With the national spotlight on social justice, three South Side healthcare providers, St. Bernard Hospital, Advocate Trinity Hospital and University of Chicago Medicine, along with community leaders, faith leaders, and a number of federally-qualified health centers (FQHCs) have joined forces to bring attention to the glaring healthcare disparities that exist on the South Side of Chicago. They’re hopeful that their new community-driven South Side Health Transformation Project will persuade the Illinois General Assembly to award them a sizeable share of $150 million that are available for healthcare transformation in Illinois communities facing the most severe health outcomes, healthcare access, quality, and equity challenges.
Health providers are acutely aware of the gap in access to quality healthcare, care programs, and health education, which vary depending upon where you live in Chicago. Residents in Streeterville have a life expectancy of 90 years, 30 years longer than residents in Englewood — due in large part to chronic health issues. Unlike those who live north of Roosevelt Road, the 600,000 South Side residents suffer a shortage of easy access to primary care, community-based specialty care programs, and supporting ambulatory and urgent care sites which results in inpatient admissions on the South Side being twice as high as other neighborhoods throughout the city. Likewise, emergency room visits for manageable conditions are two to three times higher. And, South Side residents have a 10 times higher infant mortality rate and are four times more likely to die of complications from diabetes.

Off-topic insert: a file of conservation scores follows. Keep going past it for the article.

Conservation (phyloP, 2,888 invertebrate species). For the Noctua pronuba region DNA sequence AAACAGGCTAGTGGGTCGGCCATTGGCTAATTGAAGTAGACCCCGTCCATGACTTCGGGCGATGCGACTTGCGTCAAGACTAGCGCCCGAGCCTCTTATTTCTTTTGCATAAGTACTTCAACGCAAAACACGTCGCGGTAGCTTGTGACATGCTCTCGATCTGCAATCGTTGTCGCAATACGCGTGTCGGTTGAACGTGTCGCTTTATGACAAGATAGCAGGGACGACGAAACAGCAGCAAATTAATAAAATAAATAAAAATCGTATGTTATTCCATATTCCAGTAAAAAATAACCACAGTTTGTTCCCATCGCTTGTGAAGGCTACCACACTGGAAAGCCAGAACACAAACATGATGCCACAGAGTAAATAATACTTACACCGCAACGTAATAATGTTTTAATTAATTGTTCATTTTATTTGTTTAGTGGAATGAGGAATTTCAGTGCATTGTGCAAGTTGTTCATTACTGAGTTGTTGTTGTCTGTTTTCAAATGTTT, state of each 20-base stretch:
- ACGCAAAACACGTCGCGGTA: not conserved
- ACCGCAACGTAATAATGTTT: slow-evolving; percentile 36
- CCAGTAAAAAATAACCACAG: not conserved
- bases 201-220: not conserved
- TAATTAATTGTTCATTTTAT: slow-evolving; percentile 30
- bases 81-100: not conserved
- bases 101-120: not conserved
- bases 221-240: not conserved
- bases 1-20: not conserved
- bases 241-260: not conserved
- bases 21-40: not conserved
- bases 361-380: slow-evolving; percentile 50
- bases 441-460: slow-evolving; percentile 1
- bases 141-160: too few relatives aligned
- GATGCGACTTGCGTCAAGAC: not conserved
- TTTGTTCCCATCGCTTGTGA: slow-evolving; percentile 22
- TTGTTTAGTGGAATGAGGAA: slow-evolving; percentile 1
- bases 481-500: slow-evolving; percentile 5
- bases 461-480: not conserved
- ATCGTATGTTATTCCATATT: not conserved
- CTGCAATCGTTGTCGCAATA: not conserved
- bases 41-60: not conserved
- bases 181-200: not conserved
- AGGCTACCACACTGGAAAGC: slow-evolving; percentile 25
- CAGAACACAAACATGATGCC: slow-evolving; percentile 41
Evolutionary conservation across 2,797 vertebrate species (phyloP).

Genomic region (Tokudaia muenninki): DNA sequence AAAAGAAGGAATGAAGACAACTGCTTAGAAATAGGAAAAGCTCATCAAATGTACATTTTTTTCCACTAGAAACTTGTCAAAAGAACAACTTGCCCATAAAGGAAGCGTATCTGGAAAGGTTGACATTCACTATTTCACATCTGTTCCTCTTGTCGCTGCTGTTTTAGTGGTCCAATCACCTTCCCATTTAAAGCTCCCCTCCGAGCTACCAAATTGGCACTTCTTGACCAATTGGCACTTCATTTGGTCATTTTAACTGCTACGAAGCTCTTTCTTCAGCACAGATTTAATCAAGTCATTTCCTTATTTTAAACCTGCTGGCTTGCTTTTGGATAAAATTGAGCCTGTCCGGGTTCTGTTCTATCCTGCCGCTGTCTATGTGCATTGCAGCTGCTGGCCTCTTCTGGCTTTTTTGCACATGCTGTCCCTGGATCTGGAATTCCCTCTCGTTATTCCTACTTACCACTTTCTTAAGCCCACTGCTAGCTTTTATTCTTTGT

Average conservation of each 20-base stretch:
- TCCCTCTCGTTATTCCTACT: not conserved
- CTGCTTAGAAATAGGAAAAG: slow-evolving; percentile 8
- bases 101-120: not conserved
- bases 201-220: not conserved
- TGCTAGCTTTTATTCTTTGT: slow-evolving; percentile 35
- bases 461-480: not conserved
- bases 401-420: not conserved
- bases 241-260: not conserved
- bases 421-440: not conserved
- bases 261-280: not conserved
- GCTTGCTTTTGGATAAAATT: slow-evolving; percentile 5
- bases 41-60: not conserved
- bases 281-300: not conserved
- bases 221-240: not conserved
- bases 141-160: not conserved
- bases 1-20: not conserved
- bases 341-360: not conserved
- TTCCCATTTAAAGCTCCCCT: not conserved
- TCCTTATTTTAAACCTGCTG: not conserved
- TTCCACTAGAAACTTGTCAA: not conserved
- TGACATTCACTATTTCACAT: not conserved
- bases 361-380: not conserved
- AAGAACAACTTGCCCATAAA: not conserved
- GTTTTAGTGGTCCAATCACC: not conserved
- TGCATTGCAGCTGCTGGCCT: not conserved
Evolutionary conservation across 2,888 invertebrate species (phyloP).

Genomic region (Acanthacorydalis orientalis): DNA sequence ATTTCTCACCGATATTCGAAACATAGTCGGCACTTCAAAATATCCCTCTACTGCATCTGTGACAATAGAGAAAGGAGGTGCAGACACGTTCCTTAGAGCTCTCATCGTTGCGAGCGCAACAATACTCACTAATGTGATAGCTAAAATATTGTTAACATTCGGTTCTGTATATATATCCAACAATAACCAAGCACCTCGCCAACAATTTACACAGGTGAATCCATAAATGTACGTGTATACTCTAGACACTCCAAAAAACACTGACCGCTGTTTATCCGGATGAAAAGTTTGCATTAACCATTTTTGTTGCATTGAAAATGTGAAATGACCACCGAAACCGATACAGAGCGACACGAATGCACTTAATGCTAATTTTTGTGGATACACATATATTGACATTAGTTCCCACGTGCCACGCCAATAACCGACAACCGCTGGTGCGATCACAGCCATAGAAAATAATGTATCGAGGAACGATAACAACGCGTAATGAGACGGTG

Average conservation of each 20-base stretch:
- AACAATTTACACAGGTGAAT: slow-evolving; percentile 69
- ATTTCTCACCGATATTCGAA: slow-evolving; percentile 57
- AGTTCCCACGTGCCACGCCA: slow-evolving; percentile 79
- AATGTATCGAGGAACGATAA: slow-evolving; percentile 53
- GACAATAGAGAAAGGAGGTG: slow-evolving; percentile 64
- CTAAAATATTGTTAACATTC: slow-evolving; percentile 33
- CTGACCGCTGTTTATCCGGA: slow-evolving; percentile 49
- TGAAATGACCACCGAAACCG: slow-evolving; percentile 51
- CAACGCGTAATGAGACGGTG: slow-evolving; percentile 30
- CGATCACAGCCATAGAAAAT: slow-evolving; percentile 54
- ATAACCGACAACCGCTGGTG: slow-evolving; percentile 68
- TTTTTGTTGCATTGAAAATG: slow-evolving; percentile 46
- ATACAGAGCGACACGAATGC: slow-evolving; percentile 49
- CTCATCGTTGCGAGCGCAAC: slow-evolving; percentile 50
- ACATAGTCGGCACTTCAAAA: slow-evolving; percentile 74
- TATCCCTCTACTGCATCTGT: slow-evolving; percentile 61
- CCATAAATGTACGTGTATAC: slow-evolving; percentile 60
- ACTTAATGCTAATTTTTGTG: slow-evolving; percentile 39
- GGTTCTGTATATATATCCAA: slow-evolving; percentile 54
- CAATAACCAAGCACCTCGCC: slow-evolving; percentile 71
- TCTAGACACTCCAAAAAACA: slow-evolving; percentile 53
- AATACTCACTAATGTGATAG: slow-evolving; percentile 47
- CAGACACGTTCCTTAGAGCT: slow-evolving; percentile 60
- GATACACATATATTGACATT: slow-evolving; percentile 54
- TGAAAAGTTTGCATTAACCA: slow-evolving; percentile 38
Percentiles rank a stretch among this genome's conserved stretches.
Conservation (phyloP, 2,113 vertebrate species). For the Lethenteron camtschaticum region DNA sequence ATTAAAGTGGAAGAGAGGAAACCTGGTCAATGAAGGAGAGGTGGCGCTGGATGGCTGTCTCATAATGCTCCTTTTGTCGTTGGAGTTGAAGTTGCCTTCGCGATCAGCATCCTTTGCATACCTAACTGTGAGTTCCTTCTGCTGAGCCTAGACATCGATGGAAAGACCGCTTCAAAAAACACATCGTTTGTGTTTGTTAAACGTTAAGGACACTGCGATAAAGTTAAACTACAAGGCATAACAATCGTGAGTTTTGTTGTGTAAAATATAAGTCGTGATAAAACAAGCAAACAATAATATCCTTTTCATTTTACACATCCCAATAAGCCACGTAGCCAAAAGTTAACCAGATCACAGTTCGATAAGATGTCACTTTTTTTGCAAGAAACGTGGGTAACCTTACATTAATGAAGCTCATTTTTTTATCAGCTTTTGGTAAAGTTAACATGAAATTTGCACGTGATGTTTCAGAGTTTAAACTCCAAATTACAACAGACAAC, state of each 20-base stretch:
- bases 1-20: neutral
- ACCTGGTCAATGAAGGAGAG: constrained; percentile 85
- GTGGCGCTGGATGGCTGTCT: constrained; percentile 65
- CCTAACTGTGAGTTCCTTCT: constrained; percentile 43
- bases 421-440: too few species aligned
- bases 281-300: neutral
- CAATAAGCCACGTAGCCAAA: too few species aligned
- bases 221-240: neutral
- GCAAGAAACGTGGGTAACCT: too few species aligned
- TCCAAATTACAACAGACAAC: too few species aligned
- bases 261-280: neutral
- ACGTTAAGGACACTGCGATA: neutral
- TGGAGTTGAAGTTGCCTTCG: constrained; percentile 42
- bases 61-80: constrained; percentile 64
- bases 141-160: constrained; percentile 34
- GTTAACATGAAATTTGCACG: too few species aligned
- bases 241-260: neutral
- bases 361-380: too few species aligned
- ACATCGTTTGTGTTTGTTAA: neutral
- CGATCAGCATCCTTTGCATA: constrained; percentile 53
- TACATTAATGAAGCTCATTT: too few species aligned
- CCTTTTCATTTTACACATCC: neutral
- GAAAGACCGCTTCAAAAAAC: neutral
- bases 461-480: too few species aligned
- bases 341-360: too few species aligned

“Our mission is a more inclusive process, and to find ways to better connect our existing health organizations, increase access to care, address some of the most challenging social determinants of health and, ultimately, ensure a stronger, healthier community,” says Charles Holland, president and CEO of St. Bernard Hospital.
The South Side Health Transformation Project seeks to design new healthcare models for South Side residents that support healthy lifestyles, improve care, and reduce health disparities. Community input has been essential, as South Side residents are the primary audience for this effort. In fact, nearly 500 elected officials, faith leaders, community organizations, foundations, healthcare providers, residents, and more have collaborated over the last 30 days through a series of 11 small-group listening sessions to develop a collaborative healthcare transformation plan.
Community engagement included listening sessions, a community survey, and an online portal. The responses from the community provided clear directions of what they think is needed to help create a healthy community. These six themes became the common thread: trust, wellness, representation, health education, care programs, and access. Trust: A healthy community has doctors that develop personal, trusted relationships with their patients. Wellness: A healthy community is a well community. Wellness is about having basic needs covered including housing, jobs, and healthy food options. Representation: A healthy community includes care providers that are representative of and engaged with the community they serve. Health Education: A healthy community has educational resources on illness prevention, disease management, wellness and healthy lifestyle choices. Care Programs: A healthy community has specific care programs designed to fit the needs of the community residents. Access: Nearly half of the survey respondents travel outside their community for healthcare services.